With all parties in the federal election courting Canada’s ethnic communities, Conservative changes to immigration laws are going to be a major issue.
And it’s an issue that should be of particular interest to queer voters.
Earlier this year, as part of a budget implementation bill that the Liberals refused to defeat, the Conservatives passed an amendment that gave the immigration minister sweeping new powers to decide who gets into the country, especially on humanitarian and compassionate grounds, and which groups or countries won’t be considered.
The changes will not affect those filing refugee claims, which are filed from within Canada. But anyone filing an application on humanitarian and compassionate grounds from outside the country could be arbitrarily dismissed. The result, say immigration lawyers, is that applications from gays and lesbians facing imprisonment or death in their home countries could be ignored.
“It’s exactly those files that are expected to be most vulnerable to these new rules,” says Toronto immigration lawyer Michael Battista. “Historically this has been a very important avenue for gays and lesbians. A lot of immigration experts think those applications would go to the bottom of the pile. There’s a feeling that the Conservatives have never been particularly friendly to the LGBT community.”
Toronto immigration lawyer Robert Blanshay agrees that the changes could have a devastating effect on queer claimants outside of Canada.
“The Conservatives’ solution is to do an initial screening on the humanitarian and compassionate grounds and say if your case isn’t strong, it’s goodbye,” he says. “That’s quotas but they’re very careful about saying that. But the gay guy in Syria may not be able to make it to Canada to apply. Now he doesn’t have any guarantee that it will be even be processed.”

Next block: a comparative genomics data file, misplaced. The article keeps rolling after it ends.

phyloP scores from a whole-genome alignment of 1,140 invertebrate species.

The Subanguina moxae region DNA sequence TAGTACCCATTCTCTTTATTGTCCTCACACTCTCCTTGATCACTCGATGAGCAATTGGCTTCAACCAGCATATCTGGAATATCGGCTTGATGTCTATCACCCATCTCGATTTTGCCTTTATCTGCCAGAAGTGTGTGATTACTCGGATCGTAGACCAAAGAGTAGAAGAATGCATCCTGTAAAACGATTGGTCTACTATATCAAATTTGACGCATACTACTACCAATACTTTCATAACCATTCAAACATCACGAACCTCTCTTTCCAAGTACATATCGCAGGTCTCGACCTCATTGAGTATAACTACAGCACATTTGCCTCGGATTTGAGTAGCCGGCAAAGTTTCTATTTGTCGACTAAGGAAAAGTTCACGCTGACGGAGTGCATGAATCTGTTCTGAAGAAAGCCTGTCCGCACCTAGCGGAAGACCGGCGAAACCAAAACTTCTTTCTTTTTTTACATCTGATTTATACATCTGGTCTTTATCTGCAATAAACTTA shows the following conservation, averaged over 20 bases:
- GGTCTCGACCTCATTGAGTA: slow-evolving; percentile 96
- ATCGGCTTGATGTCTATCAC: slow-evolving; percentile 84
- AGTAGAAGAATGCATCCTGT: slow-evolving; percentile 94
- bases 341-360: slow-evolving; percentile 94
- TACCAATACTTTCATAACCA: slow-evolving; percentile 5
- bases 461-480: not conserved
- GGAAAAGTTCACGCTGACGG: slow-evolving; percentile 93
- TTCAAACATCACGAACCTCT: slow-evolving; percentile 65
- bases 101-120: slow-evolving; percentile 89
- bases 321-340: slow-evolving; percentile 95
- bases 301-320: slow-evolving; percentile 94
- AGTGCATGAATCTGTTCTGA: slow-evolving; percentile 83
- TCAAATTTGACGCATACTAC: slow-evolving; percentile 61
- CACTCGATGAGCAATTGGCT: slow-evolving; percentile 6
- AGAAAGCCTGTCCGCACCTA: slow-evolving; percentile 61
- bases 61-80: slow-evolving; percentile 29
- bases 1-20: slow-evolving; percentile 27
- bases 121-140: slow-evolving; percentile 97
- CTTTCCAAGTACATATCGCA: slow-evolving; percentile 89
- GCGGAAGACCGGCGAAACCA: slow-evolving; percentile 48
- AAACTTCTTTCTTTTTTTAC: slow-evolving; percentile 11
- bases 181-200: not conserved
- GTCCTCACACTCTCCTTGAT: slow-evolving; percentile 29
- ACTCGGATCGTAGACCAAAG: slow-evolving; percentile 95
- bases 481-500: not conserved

Blanshay and Battista both say the Conservative approach to refugee claims within Canada has been just as bad. Those cases are decided by the Immigration and Refugee Board (IRB), whose judges are appointed by the government. The Conservatives have delayed appointing judges and clearing the refugee backlog, say the lawyers.
“I don’t think the Conservatives really give a shit about refugees,” says Blanshay. “There’s a very bad backlog at IRB.”
Battista says the Conservatives have deliberately expanded that backlog.
“It was created by the Conservatives who have deliberately not appointed enough judges or implemented a Refugee Appeals Division,” he says. “The other concern on the Conservative front is the quality of the judges. The concern is the Tories will not appoint those to the board with the necessary skills and experience.”
All the opposition parties have promised to repeal the Conservative changes, but both Blanshay and Battista worry about how seriously those promises will be taken.
“I’m not sure how much of a hot-button issue this will be for the parties,” says Blanshay.
Battista says it remains to be seen if Liberal leader Stephane Dion, in particular, can be relied on if he wins.
“If Dion can be taken at his word, or if he can be held to his word, we might see some changes,” he says. “It goes to the trustworthiness of Dion which hasn’t really been tested.”